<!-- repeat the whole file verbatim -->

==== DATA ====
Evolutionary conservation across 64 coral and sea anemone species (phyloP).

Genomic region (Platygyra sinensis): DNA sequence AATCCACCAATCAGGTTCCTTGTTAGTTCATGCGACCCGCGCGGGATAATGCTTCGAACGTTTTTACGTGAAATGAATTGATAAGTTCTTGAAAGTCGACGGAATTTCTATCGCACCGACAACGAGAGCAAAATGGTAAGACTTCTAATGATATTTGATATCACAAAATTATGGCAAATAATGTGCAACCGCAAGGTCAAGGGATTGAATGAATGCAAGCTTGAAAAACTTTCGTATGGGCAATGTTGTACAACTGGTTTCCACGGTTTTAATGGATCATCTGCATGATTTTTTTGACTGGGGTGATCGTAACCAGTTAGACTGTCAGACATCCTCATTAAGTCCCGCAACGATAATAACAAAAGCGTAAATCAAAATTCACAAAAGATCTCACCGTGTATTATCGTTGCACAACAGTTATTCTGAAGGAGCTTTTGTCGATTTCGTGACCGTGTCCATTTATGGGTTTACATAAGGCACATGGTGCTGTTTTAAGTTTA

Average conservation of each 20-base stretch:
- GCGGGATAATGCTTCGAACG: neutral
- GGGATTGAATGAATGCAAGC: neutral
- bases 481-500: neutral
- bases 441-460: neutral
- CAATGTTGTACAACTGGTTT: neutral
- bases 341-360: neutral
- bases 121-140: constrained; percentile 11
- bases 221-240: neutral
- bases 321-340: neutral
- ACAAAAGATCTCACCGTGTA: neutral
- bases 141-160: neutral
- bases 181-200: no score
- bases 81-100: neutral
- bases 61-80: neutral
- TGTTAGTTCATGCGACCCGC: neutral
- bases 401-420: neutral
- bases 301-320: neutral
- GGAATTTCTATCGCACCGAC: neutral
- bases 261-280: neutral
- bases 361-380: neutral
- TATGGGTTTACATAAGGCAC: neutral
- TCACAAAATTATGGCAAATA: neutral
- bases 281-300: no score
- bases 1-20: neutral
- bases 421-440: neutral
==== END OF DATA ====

Evolutionary conservation across 64 coral and sea anemone species (phyloP).

Genomic region (Platygyra sinensis): DNA sequence AATCCACCAATCAGGTTCCTTGTTAGTTCATGCGACCCGCGCGGGATAATGCTTCGAACGTTTTTACGTGAAATGAATTGATAAGTTCTTGAAAGTCGACGGAATTTCTATCGCACCGACAACGAGAGCAAAATGGTAAGACTTCTAATGATATTTGATATCACAAAATTATGGCAAATAATGTGCAACCGCAAGGTCAAGGGATTGAATGAATGCAAGCTTGAAAAACTTTCGTATGGGCAATGTTGTACAACTGGTTTCCACGGTTTTAATGGATCATCTGCATGATTTTTTTGACTGGGGTGATCGTAACCAGTTAGACTGTCAGACATCCTCATTAAGTCCCGCAACGATAATAACAAAAGCGTAAATCAAAATTCACAAAAGATCTCACCGTGTATTATCGTTGCACAACAGTTATTCTGAAGGAGCTTTTGTCGATTTCGTGACCGTGTCCATTTATGGGTTTACATAAGGCACATGGTGCTGTTTTAAGTTTA

Average conservation of each 20-base stretch:
- GCGGGATAATGCTTCGAACG: neutral
- GGGATTGAATGAATGCAAGC: neutral
- bases 481-500: neutral
- bases 441-460: neutral
- CAATGTTGTACAACTGGTTT: neutral
- bases 341-360: neutral
- bases 121-140: constrained; percentile 11
- bases 221-240: neutral
- bases 321-340: neutral
- ACAAAAGATCTCACCGTGTA: neutral
- bases 141-160: neutral
- bases 181-200: no score
- bases 81-100: neutral
- bases 61-80: neutral
- TGTTAGTTCATGCGACCCGC: neutral
- bases 401-420: neutral
- bases 301-320: neutral
- GGAATTTCTATCGCACCGAC: neutral
- bases 261-280: neutral
- bases 361-380: neutral
- TATGGGTTTACATAAGGCAC: neutral
- TCACAAAATTATGGCAAATA: neutral
- bases 281-300: no score
- bases 1-20: neutral
- bases 421-440: neutral